Alzheimer’s and possible Combination Therapy to Improve the Quality of Life

Authors

Auguste Deter. Alois Alzheimer's patient in No...

Auguste Deter. Alois Alzheimer’s patient in November 1901, first described patient with Alzheimer’s Disease. (Photo credit: Wikipedia)

Alzheimer’s

  • it is the most common form of dementia
  • it is also known as simply Alzheimer’s, and Senile Dementia of the Alzheimer Type (SDAT)
  • it’s a progressive neurologic disease of the brain i.e., the disease gets worse as it develops
  • amyloid plaques develop within the structure of the brain resulting brain cell death
  • causes irreversible loss of neurons, loss of intellectual abilities, including memory and reasoning
  • have a deficiency in the levels of some vital brain chemicals called neurotransmitters which are involved with the transmission of messages in the brain
  • it is classified into several stages.
  • some doctors use a 7-stage framework, while others may use a 4, 5 or 6-stage one.
  • a common framework includes 1. Pre-Dementia Stage. 2. Mild Alzheimer’s Stage. 3. Moderate Alzheimer’s Stage. 4. Severe Alzheimer’s Stage.
  • In a 7-stage framework, most patients take from 8 to 10 years to progress through all the seven stages. However, some may live for 20 years after neuron changes first occur.

Signs and symptoms of Alzheimer’s disease

                            Symptoms of                             Alzheimer’s disease                             Signs (examples)
Memory loss Frequently forgetting new information
Problems with familiar tasks Getting confused while cooking or playing a game
Problems with language Forgetting simple words or using wrong words
Disorientation to time and place Getting lost in a familiar neighborhood
Poor judgment Dressing inappropriately for the weather
Problems with abstract thought Trouble with simple math
Misplacing things Putting an iron in the freezer
Changes in mood and behavior Unusual bouts of anger or rapid mood swings
Changes in personality Becoming overly confused, suspicious, afraid, or dependent
Loss of initiative Lack of interest in usual activities
Risk factors may include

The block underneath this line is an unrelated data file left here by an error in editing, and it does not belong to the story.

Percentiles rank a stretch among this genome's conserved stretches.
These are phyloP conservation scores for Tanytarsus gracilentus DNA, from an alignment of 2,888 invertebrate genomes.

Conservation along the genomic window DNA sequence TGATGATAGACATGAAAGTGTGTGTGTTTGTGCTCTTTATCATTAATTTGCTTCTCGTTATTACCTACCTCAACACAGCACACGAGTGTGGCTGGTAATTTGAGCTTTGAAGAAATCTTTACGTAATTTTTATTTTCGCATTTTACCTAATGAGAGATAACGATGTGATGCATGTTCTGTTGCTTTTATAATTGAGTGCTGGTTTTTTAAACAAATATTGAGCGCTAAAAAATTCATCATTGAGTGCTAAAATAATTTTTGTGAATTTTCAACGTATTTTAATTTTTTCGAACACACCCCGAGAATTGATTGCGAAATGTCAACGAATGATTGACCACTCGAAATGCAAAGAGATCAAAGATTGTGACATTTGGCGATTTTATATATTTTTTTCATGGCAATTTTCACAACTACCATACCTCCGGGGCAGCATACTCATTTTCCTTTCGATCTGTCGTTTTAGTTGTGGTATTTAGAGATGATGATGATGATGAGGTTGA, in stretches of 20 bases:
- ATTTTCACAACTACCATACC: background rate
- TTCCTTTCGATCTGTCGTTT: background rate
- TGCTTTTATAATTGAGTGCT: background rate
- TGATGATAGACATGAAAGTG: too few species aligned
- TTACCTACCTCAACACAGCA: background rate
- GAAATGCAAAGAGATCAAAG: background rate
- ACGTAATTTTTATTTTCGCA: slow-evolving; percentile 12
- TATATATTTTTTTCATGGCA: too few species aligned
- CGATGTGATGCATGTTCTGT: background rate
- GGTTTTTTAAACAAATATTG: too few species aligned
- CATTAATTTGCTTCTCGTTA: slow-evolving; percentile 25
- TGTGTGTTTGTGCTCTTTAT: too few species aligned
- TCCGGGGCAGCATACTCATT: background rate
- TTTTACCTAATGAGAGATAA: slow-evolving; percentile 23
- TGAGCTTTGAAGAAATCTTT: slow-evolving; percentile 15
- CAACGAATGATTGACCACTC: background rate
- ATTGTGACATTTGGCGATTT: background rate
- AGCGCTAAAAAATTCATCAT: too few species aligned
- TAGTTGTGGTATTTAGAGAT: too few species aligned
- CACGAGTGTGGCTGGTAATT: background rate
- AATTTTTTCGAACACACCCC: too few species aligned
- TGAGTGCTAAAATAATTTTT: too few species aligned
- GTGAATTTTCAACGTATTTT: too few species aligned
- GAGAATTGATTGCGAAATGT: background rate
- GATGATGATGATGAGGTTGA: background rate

There is no current cure for Alzheimer’s, although there are ways of slowing down its advance and helping patients with some of the symptoms.
Current Alzheimer’s disease Management includes two ways:
  • Acetylcholinesterase inhibitors
  • Glutamate path modifiers.

They both work differently in the brain

Acetylcholinesterase inhibitors – work by helping to increase the amount of acetylcholine in the brain – a chemical that is important for memory and learning – by inhibiting the cholinesterase enzyme from breaking down the neurotransmitter acetylcholine resulting in an increase in both the neurotransmitter’s level and duration of action.

Three of the acetylcholinesterase inhibitors approved by the FDA to treat Alzheimer’s disease are:

ARICEPT* (donepezil HCl), approved to treat all stages of Alzheimer’s disease

EXELON** (rivastigmine tartrate), approved to treat mild to moderate Alzheimer’s disease

EXELON PATCH (rivastigmine transdermal system), approved to treat mild to moderate Alzheimer’s disease

RAZADYNE*** (galantamine HBr), approved to treat mild to moderate Alzheimer’s disease

Glutamate pathway modifiers – work differently than the acetylcholinesterase inhibitors. Glutamate is another chemical in the brain that is important for learning and memory.

NAMENDA is currently the only drug of its type approved to treat moderate to severe Alzheimer’s disease.

Unfortunately there is no treatment to cure the disease.  However, though there is no sufficient avidence about its efficacy the combination therapy concept believed to have improved the quality of life of the patients with Alzheimer’s disease.

The most obvious combination is the combination of Nameda (only approved drug that addresses glutamate pathway) and Donepezil (only approved drug that address all stages of the disease) in people with moderate to severe Alzheimer’s disease.

Source

http://www.alz.org/national/documents/topicsheet_treatments.pdf

http://www.ncbi.nlm.nih.gov/pubmedhealth/PMH0001767/

http://www.ncbi.nlm.nih.gov/pubmedhealth/PMH0010397/

http://www.medicalnewstoday.com/articles/159442.php

http://www.namenda.com/Whats-Is-Combination-Therapy/How-It-Works.aspx

*This is for information purpose only, not a medical advice. Consult your physician for any medical advice and usage.

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